In some embodiments, the anti-blocking agent and the anti-blocking coating have a Tg of at least about 23° C. In some embodiments, the anti-blocking agent and the anti-blocking coating have a Tg of at least about 25° C. In some embodiments, the anti-blocking agent and the anti-blocking coating have a Tg of at least about 27° C. In some embodiments, the anti-blocking agent and the anti-blocking coating have a Tg of at least about 30° C. In some embodiments, the anti-blocking agent and the anti-blocking coating have a Tg of at least about 35° C. In some embodiments, the anti-blocking agent and the anti-blocking coating have a Tg of at least about 40° C. In some embodiments, the anti-blocking agent and the anti-blocking coating have a Tg of at least about 45° C. In some embodiments, the anti-blocking agent and the anti-blocking coating have a Tg of at least about 50° C. In some embodiments, the anti-blocking agent and the anti-blocking coating have a Tg of at least about 55° C. In some embodiments, the anti-blocking agent and the anti-blocking coating have a Tg of at least about 60° C. In some embodiments, the anti-blocking agent and the anti-blocking coating have a Tg of at least about 65° C. In some embodiments, the anti-blocking agent and the anti-blocking coating have a Tg of at least about 70° C. In some embodiments, the anti-blocking agent and the anti-blocking coating have a Tg of at least about 75° C. In some embodiments, the anti-blocking agent and the anti-blocking coating have a Tg of at least about 80° C. In some embodiments, the anti-blocking agent and the anti-blocking coating have a Tg of at least about 85° C. In some embodiments, the anti-blocking agent and the anti-blocking coating have a Tg of at least about 90° C. In some embodiments, the anti-blocking agent and the anti-blocking coating have a Tg of at least about 95° C. In some embodiments, the anti-blocking agent and the anti-blocking coating have a Tg of at least about 100° C. In some embodiments, the anti-blocking agent and the anti-blocking coating have a Tg of at least about 105° C. In some embodiments, the anti-blocking agent and the anti-blocking coating have a Tg of between about 23° C. and about 105° C., including any integer value and fractional value there between.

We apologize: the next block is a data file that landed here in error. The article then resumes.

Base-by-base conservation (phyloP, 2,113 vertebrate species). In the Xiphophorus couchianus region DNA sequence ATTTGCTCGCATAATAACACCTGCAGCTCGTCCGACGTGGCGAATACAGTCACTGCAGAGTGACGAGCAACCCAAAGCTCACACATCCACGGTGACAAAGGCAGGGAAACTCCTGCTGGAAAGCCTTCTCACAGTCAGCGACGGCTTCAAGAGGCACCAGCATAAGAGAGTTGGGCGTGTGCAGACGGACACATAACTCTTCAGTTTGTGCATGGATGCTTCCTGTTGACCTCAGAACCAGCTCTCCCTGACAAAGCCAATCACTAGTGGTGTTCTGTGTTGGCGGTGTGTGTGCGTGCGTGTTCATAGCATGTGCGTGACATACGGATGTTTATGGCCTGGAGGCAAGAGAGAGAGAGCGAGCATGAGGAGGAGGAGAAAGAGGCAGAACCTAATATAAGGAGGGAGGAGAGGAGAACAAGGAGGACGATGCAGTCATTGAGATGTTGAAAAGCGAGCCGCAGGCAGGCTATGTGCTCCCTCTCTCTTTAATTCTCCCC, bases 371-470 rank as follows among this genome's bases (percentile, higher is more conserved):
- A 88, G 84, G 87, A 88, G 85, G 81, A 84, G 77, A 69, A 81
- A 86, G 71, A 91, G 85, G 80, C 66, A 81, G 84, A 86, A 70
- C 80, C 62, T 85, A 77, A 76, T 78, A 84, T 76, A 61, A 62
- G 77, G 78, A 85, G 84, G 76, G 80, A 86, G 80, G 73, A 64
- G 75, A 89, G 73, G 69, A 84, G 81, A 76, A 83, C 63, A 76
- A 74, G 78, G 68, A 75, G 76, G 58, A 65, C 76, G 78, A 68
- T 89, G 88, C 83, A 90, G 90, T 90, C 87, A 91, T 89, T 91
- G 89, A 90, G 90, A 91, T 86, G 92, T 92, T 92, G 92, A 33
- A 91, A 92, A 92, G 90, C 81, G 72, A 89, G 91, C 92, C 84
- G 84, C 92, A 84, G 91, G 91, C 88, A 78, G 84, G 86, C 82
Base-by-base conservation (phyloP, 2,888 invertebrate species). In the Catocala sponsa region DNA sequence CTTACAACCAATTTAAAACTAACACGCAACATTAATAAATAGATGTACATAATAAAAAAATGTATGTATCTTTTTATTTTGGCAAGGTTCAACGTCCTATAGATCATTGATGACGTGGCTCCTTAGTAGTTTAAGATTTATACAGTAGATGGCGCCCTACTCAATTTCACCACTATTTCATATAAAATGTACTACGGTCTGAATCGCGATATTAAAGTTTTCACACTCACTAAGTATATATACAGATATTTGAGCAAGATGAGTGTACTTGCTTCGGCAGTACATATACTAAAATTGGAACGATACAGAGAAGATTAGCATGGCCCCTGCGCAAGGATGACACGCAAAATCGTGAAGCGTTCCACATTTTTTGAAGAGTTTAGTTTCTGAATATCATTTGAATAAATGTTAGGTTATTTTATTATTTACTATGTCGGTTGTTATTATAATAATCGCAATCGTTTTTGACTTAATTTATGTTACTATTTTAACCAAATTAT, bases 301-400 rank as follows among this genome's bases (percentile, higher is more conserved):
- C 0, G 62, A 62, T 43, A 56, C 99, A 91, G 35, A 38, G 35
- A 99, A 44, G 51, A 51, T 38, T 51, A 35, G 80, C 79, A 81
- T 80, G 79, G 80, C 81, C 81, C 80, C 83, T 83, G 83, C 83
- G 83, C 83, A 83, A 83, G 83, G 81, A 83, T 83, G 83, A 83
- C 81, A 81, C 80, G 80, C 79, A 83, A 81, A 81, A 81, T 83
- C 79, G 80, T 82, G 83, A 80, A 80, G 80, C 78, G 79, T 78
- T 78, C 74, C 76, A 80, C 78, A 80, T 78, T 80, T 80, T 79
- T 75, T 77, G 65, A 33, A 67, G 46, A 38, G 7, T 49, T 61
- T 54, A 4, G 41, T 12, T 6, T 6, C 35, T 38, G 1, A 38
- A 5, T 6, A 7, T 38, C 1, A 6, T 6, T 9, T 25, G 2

In some embodiments, the anti-blocking agent and the anti-blocking coating have a Tm of at least about 23° C. In some embodiments, the anti-blocking agent and the anti-blocking coating have a Tm of at least about 25° C. In some embodiments, the anti-blocking agent and the anti-blocking coating have a Tm of at least about 27° C. In some embodiments, the anti-blocking agent and the anti-blocking coating have a Tm of at least about 30° C. In some embodiments, the anti-blocking agent and the anti-blocking coating have a Tm of at least about 35° C. In some embodiments, the anti-blocking agent and the anti-blocking coating have a Tm of at least about 40° C. In some embodiments, the anti-blocking agent and the anti-blocking coating have a Tm of at least about 45° C. In some embodiments, the anti-blocking agent and the anti-blocking coating have a Tm of at least about 50° C. In some embodiments, the anti-blocking agent and the anti-blocking coating have a Tm of at least about 55° C. In some embodiments, the anti-blocking agent and the anti-blocking coating have a Tm of at least about 60° C. In some embodiments, the anti-blocking agent and the anti-blocking coating have a Tm of at least about 65° C. In some embodiments, the anti-blocking agent and the anti-blocking coating have a Tm of at least about 70° C. In some embodiments, the anti-blocking agent and the anti-blocking coating have a Tm of at least about 75° C. In some embodiments, the anti-blocking agent and the anti-blocking coating have a Tm of at least about 80° C. In some embodiments, the anti-blocking agent and the anti-blocking coating have a Tm of at least about 85° C. In some embodiments, the anti-blocking agent and the anti-blocking coating have a Tm of at least about 90° C. In some embodiments, the anti-blocking agent and the anti-blocking coating have a Tm of at least about 95° C. In some embodiments, the anti-blocking agent and the anti-blocking coating have a Tm of at least about 100° C. In some embodiments, the anti-blocking agent and the anti-blocking coating have a Tm of at least about 105° C. In some embodiments, the anti-blocking agent and the anti-blocking coating have a Tm of at least about 110° C. In some embodiments, the anti-blocking agent and the anti-blocking coating have a Tm of at least about 115° C. In some embodiments, the anti-blocking agent and the anti-blocking coating have a Tm of at least about 120° C. In some embodiments, the anti-blocking agent and the anti-blocking coating have a Tm of at least about 125° C. In some embodiments, the anti-blocking agent and the anti-blocking coating have a Tm of at least about 130° C. In some embodiments, the anti-blocking agent and the anti-blocking coating have a Tm of at least about 135° C. In some embodiments, the anti-blocking agent and the anti-blocking coating have a Tm of at least about 140° C. In some embodiments, the anti-blocking agent and the anti-blocking coating have a Tm of between about 23° C. and about 140° C., including any integer value and fractional value there between.